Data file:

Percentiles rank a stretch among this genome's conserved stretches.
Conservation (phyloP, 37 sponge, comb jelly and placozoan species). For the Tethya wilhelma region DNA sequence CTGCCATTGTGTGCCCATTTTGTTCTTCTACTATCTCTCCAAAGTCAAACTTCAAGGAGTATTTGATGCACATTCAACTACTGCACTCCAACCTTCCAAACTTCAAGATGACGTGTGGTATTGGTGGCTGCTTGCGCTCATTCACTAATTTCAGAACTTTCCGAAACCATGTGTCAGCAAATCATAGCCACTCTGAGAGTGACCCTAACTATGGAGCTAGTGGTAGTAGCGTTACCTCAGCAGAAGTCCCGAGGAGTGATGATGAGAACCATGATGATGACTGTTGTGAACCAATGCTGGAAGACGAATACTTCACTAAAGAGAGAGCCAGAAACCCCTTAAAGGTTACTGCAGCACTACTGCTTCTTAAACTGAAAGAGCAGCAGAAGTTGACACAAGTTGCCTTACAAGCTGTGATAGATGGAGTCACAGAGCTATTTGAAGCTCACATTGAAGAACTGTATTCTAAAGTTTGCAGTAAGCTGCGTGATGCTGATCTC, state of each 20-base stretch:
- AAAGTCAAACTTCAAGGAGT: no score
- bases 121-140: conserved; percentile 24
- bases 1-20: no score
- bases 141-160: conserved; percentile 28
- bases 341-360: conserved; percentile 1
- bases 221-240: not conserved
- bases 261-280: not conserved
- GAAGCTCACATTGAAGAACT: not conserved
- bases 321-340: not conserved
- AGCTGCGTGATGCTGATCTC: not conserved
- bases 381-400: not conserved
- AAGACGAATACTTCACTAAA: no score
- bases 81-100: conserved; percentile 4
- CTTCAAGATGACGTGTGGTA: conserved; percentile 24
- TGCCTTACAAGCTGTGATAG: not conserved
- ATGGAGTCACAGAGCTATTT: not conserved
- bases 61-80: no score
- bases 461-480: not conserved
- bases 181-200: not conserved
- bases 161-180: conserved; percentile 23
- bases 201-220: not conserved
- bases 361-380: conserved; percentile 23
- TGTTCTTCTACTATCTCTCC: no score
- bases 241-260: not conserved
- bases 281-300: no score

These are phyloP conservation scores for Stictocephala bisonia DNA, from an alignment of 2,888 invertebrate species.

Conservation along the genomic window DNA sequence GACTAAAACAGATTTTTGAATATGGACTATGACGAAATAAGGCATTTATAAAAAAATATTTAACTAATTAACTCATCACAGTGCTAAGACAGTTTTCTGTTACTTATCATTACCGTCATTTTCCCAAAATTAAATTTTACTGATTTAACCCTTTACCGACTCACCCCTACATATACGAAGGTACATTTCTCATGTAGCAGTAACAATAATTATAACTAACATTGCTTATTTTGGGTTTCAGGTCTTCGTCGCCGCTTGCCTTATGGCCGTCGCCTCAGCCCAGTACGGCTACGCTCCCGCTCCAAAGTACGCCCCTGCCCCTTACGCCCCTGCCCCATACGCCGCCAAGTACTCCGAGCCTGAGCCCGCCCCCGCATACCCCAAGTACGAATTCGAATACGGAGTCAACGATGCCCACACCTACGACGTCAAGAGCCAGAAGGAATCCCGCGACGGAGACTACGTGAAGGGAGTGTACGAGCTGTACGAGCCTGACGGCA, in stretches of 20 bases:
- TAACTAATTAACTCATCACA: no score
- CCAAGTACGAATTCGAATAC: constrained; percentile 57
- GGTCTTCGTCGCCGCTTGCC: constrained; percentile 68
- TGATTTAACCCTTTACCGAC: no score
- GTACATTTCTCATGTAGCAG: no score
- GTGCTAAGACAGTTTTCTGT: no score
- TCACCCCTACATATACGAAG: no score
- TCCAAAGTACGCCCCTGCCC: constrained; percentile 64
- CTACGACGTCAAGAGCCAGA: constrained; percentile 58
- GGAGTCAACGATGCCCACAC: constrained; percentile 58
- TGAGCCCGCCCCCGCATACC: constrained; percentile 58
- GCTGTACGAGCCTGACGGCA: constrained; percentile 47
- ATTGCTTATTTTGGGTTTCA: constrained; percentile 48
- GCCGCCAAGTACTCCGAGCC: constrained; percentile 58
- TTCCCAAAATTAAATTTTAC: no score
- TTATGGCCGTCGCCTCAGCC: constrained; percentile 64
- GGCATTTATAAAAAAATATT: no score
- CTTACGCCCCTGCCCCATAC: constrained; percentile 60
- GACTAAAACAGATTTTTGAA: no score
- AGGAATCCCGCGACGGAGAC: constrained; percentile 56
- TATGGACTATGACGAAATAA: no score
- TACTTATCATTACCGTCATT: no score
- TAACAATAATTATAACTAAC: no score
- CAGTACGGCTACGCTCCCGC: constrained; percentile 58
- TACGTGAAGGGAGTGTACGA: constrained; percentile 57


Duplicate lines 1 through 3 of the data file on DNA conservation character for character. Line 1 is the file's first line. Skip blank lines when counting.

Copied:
Percentiles rank a stretch among this genome's conserved stretches.
Conservation (phyloP, 37 sponge, comb jelly and placozoan species). For the Tethya wilhelma region DNA sequence CTGCCATTGTGTGCCCATTTTGTTCTTCTACTATCTCTCCAAAGTCAAACTTCAAGGAGTATTTGATGCACATTCAACTACTGCACTCCAACCTTCCAAACTTCAAGATGACGTGTGGTATTGGTGGCTGCTTGCGCTCATTCACTAATTTCAGAACTTTCCGAAACCATGTGTCAGCAAATCATAGCCACTCTGAGAGTGACCCTAACTATGGAGCTAGTGGTAGTAGCGTTACCTCAGCAGAAGTCCCGAGGAGTGATGATGAGAACCATGATGATGACTGTTGTGAACCAATGCTGGAAGACGAATACTTCACTAAAGAGAGAGCCAGAAACCCCTTAAAGGTTACTGCAGCACTACTGCTTCTTAAACTGAAAGAGCAGCAGAAGTTGACACAAGTTGCCTTACAAGCTGTGATAGATGGAGTCACAGAGCTATTTGAAGCTCACATTGAAGAACTGTATTCTAAAGTTTGCAGTAAGCTGCGTGATGCTGATCTC, state of each 20-base stretch:
- AAAGTCAAACTTCAAGGAGT: no score